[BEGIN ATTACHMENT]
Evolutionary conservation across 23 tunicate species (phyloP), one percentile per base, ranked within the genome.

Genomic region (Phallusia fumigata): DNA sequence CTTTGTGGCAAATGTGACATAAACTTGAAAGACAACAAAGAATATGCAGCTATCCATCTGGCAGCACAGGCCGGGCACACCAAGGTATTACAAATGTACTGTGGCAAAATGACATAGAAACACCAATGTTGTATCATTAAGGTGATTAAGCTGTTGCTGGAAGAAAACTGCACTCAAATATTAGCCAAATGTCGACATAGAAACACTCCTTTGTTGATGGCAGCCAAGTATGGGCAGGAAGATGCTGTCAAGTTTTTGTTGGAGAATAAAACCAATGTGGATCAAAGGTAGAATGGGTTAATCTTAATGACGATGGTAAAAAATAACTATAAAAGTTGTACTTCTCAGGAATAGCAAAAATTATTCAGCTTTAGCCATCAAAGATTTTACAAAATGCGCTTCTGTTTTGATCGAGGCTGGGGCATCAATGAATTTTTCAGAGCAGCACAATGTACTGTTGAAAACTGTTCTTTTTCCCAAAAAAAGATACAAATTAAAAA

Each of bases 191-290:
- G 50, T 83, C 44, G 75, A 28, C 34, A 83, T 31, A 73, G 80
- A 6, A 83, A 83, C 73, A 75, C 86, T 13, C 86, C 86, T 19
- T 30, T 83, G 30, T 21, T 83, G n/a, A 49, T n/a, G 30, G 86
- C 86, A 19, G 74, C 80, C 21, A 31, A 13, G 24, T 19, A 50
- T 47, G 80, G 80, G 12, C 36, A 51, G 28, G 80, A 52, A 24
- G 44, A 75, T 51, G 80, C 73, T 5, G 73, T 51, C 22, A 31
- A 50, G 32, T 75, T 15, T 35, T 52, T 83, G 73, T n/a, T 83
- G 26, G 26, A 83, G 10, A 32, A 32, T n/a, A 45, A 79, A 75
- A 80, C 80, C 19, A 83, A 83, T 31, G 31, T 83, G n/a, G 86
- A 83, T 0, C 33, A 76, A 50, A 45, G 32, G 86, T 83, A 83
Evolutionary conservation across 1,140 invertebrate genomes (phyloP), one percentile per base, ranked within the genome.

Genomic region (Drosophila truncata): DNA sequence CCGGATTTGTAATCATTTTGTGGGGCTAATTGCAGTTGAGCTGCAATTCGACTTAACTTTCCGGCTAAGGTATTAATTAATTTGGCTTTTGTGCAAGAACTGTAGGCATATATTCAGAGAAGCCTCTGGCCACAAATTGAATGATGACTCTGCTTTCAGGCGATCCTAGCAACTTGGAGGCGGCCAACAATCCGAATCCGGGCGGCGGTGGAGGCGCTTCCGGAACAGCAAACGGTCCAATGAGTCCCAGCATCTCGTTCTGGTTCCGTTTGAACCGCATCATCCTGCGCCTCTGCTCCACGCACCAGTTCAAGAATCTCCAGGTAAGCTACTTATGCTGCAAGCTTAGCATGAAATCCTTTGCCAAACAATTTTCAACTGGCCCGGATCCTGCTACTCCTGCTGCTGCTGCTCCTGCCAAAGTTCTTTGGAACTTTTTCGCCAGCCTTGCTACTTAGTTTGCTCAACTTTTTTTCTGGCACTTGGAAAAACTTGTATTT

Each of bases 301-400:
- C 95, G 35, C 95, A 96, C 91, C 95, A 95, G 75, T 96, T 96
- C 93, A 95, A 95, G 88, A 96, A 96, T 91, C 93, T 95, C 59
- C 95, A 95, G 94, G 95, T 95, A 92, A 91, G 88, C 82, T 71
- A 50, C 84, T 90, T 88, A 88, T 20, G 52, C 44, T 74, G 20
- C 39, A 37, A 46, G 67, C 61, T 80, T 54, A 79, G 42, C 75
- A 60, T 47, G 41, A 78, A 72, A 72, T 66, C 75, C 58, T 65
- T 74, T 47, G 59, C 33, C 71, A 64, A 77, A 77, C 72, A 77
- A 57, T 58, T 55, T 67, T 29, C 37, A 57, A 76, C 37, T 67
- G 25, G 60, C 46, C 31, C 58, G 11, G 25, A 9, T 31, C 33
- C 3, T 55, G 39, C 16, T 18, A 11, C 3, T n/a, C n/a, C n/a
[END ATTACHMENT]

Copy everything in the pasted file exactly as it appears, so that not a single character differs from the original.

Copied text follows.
Evolutionary conservation across 23 tunicate species (phyloP), one percentile per base, ranked within the genome.

Genomic region (Phallusia fumigata): DNA sequence CTTTGTGGCAAATGTGACATAAACTTGAAAGACAACAAAGAATATGCAGCTATCCATCTGGCAGCACAGGCCGGGCACACCAAGGTATTACAAATGTACTGTGGCAAAATGACATAGAAACACCAATGTTGTATCATTAAGGTGATTAAGCTGTTGCTGGAAGAAAACTGCACTCAAATATTAGCCAAATGTCGACATAGAAACACTCCTTTGTTGATGGCAGCCAAGTATGGGCAGGAAGATGCTGTCAAGTTTTTGTTGGAGAATAAAACCAATGTGGATCAAAGGTAGAATGGGTTAATCTTAATGACGATGGTAAAAAATAACTATAAAAGTTGTACTTCTCAGGAATAGCAAAAATTATTCAGCTTTAGCCATCAAAGATTTTACAAAATGCGCTTCTGTTTTGATCGAGGCTGGGGCATCAATGAATTTTTCAGAGCAGCACAATGTACTGTTGAAAACTGTTCTTTTTCCCAAAAAAAGATACAAATTAAAAA

Each of bases 191-290:
- G 50, T 83, C 44, G 75, A 28, C 34, A 83, T 31, A 73, G 80
- A 6, A 83, A 83, C 73, A 75, C 86, T 13, C 86, C 86, T 19
- T 30, T 83, G 30, T 21, T 83, G n/a, A 49, T n/a, G 30, G 86
- C 86, A 19, G 74, C 80, C 21, A 31, A 13, G 24, T 19, A 50
- T 47, G 80, G 80, G 12, C 36, A 51, G 28, G 80, A 52, A 24
- G 44, A 75, T 51, G 80, C 73, T 5, G 73, T 51, C 22, A 31
- A 50, G 32, T 75, T 15, T 35, T 52, T 83, G 73, T n/a, T 83
- G 26, G 26, A 83, G 10, A 32, A 32, T n/a, A 45, A 79, A 75
- A 80, C 80, C 19, A 83, A 83, T 31, G 31, T 83, G n/a, G 86
- A 83, T 0, C 33, A 76, A 50, A 45, G 32, G 86, T 83, A 83
Evolutionary conservation across 1,140 invertebrate genomes (phyloP), one percentile per base, ranked within the genome.

Genomic region (Drosophila truncata): DNA sequence CCGGATTTGTAATCATTTTGTGGGGCTAATTGCAGTTGAGCTGCAATTCGACTTAACTTTCCGGCTAAGGTATTAATTAATTTGGCTTTTGTGCAAGAACTGTAGGCATATATTCAGAGAAGCCTCTGGCCACAAATTGAATGATGACTCTGCTTTCAGGCGATCCTAGCAACTTGGAGGCGGCCAACAATCCGAATCCGGGCGGCGGTGGAGGCGCTTCCGGAACAGCAAACGGTCCAATGAGTCCCAGCATCTCGTTCTGGTTCCGTTTGAACCGCATCATCCTGCGCCTCTGCTCCACGCACCAGTTCAAGAATCTCCAGGTAAGCTACTTATGCTGCAAGCTTAGCATGAAATCCTTTGCCAAACAATTTTCAACTGGCCCGGATCCTGCTACTCCTGCTGCTGCTGCTCCTGCCAAAGTTCTTTGGAACTTTTTCGCCAGCCTTGCTACTTAGTTTGCTCAACTTTTTTTCTGGCACTTGGAAAAACTTGTATTT

Each of bases 301-400:
- C 95, G 35, C 95, A 96, C 91, C 95, A 95, G 75, T 96, T 96
- C 93, A 95, A 95, G 88, A 96, A 96, T 91, C 93, T 95, C 59
- C 95, A 95, G 94, G 95, T 95, A 92, A 91, G 88, C 82, T 71
- A 50, C 84, T 90, T 88, A 88, T 20, G 52, C 44, T 74, G 20
- C 39, A 37, A 46, G 67, C 61, T 80, T 54, A 79, G 42, C 75
- A 60, T 47, G 41, A 78, A 72, A 72, T 66, C 75, C 58, T 65
- T 74, T 47, G 59, C 33, C 71, A 64, A 77, A 77, C 72, A 77
- A 57, T 58, T 55, T 67, T 29, C 37, A 57, A 76, C 37, T 67
- G 25, G 60, C 46, C 31, C 58, G 11, G 25, A 9, T 31, C 33
- C 3, T 55, G 39, C 16, T 18, A 11, C 3, T n/a, C n/a, C n/a